Just completed residency? Hire a lawyer to review your first contract

By Naveed Saleh, MD, MS | Fact-checked by Barbara Bekiesz
Published May 1, 2023

Key Takeaways

  • When seeking employment, all physicians—particularly newly graduated residents—can benefit greatly from hiring an experienced lawyer specializing in physician contracts.

  • Although a letter of intent (LOI) is nonbinding, it guides the terms and expectations of the negotiations.

  • State medical associations can help physicians find legal counsel for contract negotiations.

Getting an offer from a potential employer can be an exciting event, but it can also be stressful—especially if you have just completed residency and it’s your first practicing job outside of training.

The AMA recommends that physicians at any level—including those faced with a first contract—invest in the services of a lawyer specializing in physician contracts.[] This can help you to navigate the nuances of physician employment and arrive at the best financial outcomes.

In fact, the AMA recommends that residents save for the cost of a lawyer while in residency to ensure future success. 

Understanding the LOI

The process of securing gainful employment with a hospital or other healthcare institution begins with a letter of intent (LOI), which typically precedes a formal offer of employment.

An LOI is an initial letter that an employer offers which sets the tone for the negotiation process. The LOI establishes that the potential employee shares a common understanding with the employer with regard to various features of employment, such as the term (eg, 1 or 2 years), compensation, benefits (eg, health insurance, covered CME costs), call responsibilities, and hours of duty (eg, full-time, part-time).

Speaking for AMA's podcast Making the Rounds, AMA senior attorney Wes Cleveland offered his take on LOIs and medical contracts.[]

“If you receive a letter of intent, I would recommend at that point having a lawyer look at that,” Cleveland said. “Again, a lawyer who specializes in representing physicians in employment agreements. At that stage, I would, because it's an important document."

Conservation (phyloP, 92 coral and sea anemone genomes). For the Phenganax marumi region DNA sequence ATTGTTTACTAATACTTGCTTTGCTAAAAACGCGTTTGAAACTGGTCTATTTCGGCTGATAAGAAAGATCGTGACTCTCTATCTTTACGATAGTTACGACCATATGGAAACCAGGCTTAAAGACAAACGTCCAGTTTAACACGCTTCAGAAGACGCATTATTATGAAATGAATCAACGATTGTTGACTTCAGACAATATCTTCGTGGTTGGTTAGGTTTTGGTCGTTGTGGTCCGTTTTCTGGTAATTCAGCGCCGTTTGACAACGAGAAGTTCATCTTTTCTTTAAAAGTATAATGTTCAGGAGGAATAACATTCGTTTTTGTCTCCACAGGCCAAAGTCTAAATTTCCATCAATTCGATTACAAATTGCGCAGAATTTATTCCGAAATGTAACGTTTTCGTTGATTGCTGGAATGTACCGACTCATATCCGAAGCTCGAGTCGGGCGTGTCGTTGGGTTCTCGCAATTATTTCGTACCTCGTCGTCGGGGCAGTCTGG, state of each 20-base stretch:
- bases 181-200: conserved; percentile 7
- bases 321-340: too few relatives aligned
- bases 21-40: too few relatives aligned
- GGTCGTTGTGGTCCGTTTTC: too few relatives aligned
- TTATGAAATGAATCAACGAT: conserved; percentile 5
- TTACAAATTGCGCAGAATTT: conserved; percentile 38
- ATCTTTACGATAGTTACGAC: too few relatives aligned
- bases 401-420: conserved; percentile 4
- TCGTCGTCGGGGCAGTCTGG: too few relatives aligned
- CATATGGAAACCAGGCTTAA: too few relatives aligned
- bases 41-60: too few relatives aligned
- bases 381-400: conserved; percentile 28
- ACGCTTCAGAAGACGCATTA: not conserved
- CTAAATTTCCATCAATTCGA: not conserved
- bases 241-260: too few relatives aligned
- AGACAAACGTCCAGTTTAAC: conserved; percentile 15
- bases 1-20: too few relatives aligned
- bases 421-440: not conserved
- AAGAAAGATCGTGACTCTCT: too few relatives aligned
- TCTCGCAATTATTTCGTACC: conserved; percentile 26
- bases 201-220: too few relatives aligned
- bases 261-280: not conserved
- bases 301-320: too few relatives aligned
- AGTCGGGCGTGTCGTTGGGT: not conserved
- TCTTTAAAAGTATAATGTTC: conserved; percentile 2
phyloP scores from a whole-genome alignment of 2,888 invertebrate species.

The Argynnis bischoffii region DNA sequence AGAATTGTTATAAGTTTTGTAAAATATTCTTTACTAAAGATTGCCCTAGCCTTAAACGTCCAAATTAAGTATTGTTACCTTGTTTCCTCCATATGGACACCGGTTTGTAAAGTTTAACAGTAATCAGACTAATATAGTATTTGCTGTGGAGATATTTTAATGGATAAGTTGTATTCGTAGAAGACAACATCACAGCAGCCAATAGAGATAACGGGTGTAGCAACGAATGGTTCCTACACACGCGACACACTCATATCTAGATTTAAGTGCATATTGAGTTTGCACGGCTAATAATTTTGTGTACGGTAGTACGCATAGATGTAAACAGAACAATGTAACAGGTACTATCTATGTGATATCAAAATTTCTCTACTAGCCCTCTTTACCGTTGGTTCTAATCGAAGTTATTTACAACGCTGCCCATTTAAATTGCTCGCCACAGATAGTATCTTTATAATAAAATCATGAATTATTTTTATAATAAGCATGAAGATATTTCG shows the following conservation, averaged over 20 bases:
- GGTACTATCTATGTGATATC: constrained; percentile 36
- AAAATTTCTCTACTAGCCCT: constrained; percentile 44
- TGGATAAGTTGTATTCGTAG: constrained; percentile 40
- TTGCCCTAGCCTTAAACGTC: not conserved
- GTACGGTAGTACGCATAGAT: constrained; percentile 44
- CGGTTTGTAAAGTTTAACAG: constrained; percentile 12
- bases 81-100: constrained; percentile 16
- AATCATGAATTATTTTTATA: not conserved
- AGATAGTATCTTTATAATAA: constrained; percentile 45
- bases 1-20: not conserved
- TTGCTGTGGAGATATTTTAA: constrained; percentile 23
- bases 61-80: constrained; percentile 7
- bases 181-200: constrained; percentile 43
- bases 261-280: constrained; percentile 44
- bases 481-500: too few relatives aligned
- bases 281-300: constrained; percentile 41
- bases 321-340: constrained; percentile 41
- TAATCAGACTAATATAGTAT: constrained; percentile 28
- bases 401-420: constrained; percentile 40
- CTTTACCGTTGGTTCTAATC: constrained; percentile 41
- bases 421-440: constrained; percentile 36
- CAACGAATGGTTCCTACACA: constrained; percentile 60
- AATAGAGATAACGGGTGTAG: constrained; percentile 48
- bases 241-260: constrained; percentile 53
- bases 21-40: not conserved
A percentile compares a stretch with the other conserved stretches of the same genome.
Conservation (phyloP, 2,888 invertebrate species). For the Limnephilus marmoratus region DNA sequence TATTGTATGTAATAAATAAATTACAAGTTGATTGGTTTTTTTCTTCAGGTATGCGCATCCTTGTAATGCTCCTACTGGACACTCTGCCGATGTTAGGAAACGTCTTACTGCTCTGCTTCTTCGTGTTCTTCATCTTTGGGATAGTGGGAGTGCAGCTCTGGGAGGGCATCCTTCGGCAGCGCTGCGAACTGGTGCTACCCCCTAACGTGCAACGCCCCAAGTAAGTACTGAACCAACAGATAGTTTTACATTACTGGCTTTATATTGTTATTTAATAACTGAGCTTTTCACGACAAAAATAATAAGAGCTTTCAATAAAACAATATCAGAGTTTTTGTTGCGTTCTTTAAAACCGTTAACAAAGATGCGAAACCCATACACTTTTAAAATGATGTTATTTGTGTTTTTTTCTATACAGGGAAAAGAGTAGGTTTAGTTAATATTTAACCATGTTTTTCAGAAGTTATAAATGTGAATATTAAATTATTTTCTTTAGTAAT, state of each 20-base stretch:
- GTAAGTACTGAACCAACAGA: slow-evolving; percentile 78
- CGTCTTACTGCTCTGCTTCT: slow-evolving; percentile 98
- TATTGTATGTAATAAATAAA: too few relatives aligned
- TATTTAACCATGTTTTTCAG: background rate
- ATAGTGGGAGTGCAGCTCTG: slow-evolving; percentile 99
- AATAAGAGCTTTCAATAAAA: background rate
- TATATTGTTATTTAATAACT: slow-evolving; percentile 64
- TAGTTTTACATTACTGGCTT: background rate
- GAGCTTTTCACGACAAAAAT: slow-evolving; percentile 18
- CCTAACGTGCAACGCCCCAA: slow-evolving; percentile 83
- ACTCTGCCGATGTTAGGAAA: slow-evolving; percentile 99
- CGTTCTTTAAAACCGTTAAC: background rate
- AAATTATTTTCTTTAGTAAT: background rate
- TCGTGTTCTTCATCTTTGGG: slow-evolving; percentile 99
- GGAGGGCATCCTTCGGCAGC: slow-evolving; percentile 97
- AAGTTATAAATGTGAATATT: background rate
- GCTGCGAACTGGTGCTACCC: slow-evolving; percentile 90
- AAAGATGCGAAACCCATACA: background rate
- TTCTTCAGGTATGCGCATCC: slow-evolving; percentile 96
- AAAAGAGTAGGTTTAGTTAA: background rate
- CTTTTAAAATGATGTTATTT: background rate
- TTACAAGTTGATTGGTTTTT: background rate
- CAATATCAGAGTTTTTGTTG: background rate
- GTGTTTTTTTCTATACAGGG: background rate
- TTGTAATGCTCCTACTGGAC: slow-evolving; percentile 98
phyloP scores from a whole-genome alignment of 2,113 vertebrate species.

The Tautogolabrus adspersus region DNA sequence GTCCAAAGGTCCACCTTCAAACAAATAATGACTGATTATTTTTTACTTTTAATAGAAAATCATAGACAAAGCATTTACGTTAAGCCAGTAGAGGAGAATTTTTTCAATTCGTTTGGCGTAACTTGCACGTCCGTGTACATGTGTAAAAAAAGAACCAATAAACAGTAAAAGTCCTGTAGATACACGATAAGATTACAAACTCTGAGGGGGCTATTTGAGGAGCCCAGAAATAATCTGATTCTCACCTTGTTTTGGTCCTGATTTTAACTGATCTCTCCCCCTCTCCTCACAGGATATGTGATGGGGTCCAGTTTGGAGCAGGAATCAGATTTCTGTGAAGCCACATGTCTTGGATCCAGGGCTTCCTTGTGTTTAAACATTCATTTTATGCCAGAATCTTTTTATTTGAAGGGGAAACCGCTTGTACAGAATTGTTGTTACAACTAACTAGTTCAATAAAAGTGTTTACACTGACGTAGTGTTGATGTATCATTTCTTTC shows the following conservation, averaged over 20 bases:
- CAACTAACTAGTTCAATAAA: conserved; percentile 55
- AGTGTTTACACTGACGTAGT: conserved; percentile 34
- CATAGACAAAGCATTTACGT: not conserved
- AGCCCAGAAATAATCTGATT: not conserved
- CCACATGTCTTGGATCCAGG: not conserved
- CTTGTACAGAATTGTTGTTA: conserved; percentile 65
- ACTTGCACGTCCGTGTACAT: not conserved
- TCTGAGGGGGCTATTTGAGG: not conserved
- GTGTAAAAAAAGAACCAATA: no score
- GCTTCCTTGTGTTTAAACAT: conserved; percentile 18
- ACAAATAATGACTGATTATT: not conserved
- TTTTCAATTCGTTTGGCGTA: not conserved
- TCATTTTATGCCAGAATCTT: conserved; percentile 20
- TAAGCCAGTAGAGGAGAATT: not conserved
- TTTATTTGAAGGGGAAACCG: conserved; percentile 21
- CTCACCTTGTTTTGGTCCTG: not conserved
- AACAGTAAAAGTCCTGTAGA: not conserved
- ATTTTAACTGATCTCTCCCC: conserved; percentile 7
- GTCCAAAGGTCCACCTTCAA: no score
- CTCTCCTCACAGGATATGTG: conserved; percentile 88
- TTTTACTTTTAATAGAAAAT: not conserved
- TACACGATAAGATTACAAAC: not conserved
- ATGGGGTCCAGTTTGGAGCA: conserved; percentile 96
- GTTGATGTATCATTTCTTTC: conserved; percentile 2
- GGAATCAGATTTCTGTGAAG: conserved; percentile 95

What to do before signing an LOI

In their unsigned form, LOIs can make remarkable bargaining chips, according to a blog posting by lawyer David M. Briglia.[]

“A letter of intent can be valuable to the prospective employee as a tool for comparing competing employment offers,” he said. “The best way for an employee to get what he or she wants in an employment negotiation is to have alternatives; and having sufficiently detailed letters of intent for each employment offer provides an easy way to make apples-to-apples comparisons among them.” 

Although LOIs are usually nonbinding, if not set up carefully, they can impede the employee’s ability to negotiate better terms later in the negotiation process. 

At the extreme, demanding more money after signing the LOI may result in an end to the negotiations.

 Consequently, it’s important to have a lawyer help negotiate pay and other benefits, starting with the LOI.

Be careful, though: In some states and under certain circumstances, LOIs can be binding. In these cases, advises Cleveland in his podcast, it’s especially important to have a lawyer help in the negotiations and request a competitive salary before it’s too late. The Medical Group Management Association publishes surveys on compensation, to which a lawyer should have access.

Clarifying the benefits

During medical contract negotiations, a lawyer can advocate for various fringe benefits, which can drastically enhance the quality of your employment.